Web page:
Corlis Murray is Senior Vice President, Quality Assurance, Regulatory and Engineering Services at Abbott.
She was appointed to her current position in February 2012. Previously, she served as Vice President, Global Engineering Services. Murray joined Abbott in 1989 and has held a number of management positions in quality, operations and engineering in Abbott’s diagnostics and nutrition businesses. In Abbott Nutrition, she served as divisional vice president, Quality Assurance; divisional vice president, Manufacturing; and divisional vice president, Operations Services.
She is a board member of The Clara Abbott Foundation. She earned a bachelor’s degree in mechanical engineering from Southern University in Baton Rouge, Louisiana.
DiversityInc: During the ’70s and ’80s, the percentage of engineering bachelor’s degrees conferred to women never reached 15 percent. What inspired you to major in engineering?
Murray: This doesn’t surprise me at all. Even today, as a Black female engineer, I’m a rarity — more than 10 times as rare as a woman in Congress. My mother and grandfather instilled in me a love for learning, especially of math. I had a knack for math and science and was nominated by one of my teachers in high school for an internship with IBM. Quitting my $1.76-an-hour job at Jack in the Box to pursue that internship is one of the defining moments of my life. Because that high school engineering internship — and the African American man who mentored me, showing me how to troubleshoot issues with mainframe systems (essentially the brains of room-sized computers) — demonstrated to me that I, too, could be an engineer if I wanted to.
The percentage of women receiving engineering degrees today is better, but not significantly better. In 2014, only 19.8 percent of bachelor’s degrees in engineering went to women, according to the National Science Foundation. That’s why I’ve brought my experience full circle, founding the high school STEM internship at Abbott six years ago.
DiversityInc: It’s very important for young Blacks, Latinos and women to see people like them in the STEM field. Can you talk about the high school STEM program you initiated at Abbott? What are the long-term impacts of the program? What does that say about Abbott’s commitment to diversity and inclusion?
Murray: A high school engineering internship changed the trajectory of my life. I very much believe in an “each one, reach one” philosophy — which means I have no choice other than to give back to young people, especially young women minorities, like myself. There are young people in school today who might have no idea what engineering is, no idea what fun math or science can be — young people who, through a single positive experience, could be impacted for a lifetime.
Our high school STEM internship program demystifies engineering and science for these young people and makes it a real, viable career option. These minds will invent the next breakthroughs in life-changing technologies.
The program is made up for almost 60 percent women and about half of them are minorities. Nearly all of them (97 percent) go on to pursue a STEM degree or career. Many of our students started at inner city schools and now, after our internship program, are attending the top engineering and science schools in the country: U of I, MIT, Purdue, USC, Rice. Many are the first in their family to go to college.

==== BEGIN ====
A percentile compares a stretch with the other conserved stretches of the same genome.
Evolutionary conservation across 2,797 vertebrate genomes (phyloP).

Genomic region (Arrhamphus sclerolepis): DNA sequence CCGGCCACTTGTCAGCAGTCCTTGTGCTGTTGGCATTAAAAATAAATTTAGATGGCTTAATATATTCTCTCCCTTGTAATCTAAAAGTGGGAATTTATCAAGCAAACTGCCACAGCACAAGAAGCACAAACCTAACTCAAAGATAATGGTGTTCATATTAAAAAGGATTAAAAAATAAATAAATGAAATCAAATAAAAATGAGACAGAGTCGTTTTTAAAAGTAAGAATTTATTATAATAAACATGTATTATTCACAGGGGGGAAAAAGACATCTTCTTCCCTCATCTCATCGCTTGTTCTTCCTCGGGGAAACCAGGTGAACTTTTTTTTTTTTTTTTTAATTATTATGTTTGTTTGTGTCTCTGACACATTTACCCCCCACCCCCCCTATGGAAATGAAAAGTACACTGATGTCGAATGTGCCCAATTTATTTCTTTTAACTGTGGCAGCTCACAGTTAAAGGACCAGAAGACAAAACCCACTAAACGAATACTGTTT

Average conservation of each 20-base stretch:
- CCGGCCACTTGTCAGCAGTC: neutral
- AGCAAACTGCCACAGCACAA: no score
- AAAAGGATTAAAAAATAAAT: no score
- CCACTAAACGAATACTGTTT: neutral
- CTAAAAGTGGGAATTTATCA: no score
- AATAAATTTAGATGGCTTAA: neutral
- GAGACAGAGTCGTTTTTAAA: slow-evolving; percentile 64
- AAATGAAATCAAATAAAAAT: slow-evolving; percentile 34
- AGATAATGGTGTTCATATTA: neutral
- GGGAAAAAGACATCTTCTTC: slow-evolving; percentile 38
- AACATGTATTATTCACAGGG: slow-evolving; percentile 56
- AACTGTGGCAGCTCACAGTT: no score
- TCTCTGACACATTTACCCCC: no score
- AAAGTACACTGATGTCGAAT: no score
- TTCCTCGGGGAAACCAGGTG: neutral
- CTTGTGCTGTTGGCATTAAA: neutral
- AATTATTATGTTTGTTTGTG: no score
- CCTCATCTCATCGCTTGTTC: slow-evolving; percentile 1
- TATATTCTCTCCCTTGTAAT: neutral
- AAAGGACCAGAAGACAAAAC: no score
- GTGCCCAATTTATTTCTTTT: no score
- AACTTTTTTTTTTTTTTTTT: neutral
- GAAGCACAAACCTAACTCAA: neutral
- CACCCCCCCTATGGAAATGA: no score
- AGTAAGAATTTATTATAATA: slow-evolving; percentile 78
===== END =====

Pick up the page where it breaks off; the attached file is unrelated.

My sincere hope is that more companies do what Abbott is doing, investing in young people by providing robust high school STEM internship programs — as well as other STEM programs. Abbott has invested over $50 million over the last decade with the goal of helping to inspire and support tomorrow’s inventors who will create the world’s next life-changing technologies. It’s such a benefit, both to these young people, and to our company, as we develop a top-notch pipeline of people who know the value Abbott brings to people’s lives — and are excited to join a culture of innovation where they know their ideas could someday be on the shelf, in a doctor’s hand — or in a patient’s heart.
This extra support for young women and minorities in STEM can help start a positive cycle. It’s amazing that still today less than 4 percent of engineering degrees go to African Americans, according to the National Science Foundation, and only 1 in every 7 engineers is a woman according to the Department of Commerce. These young people need to see others who look like them to signal that they, too, can be successful.
DiversityInc: You’ve held a number of management positions at Abbott. What advice would you give to others on how to navigate a successful career at the company they are currently at?
Murray: The reason I reach out to students as young as 15 for our high school internship program is because the more we can open their eyes to potential STEM dreams young, the more they can explore and pursue during formative years.
Regardless of our age, race or gender, we make our own odds. Be aware of your strengths and weaknesses; study hard; make connections with people who can teach you and advocate for you; and ultimately, sell yourself by demonstrating your aptitude in a creative way and knowing the business or organization you’re working in or pursuing inside and out.
DiversityInc: What are some attributes you look for in high potential women?
Murray: The attributes I look for in high potential people — women and men — are the same. The organization that I have responsibility for is diverse, functionally and organizationally. I look for someone who is:
- A quick-study
- Knowledgeable about finance and business
- Highly committed, focused and with leadership qualities
- Well-spoken and a good writer/communicator
- Passionate, with a proven track record of developing others
- Detailed-oriented with an ability to see the big picture
- A change agent
- A global thinker
- Actively engaged in a team environment
- Knowledgeable technically in her area of expertise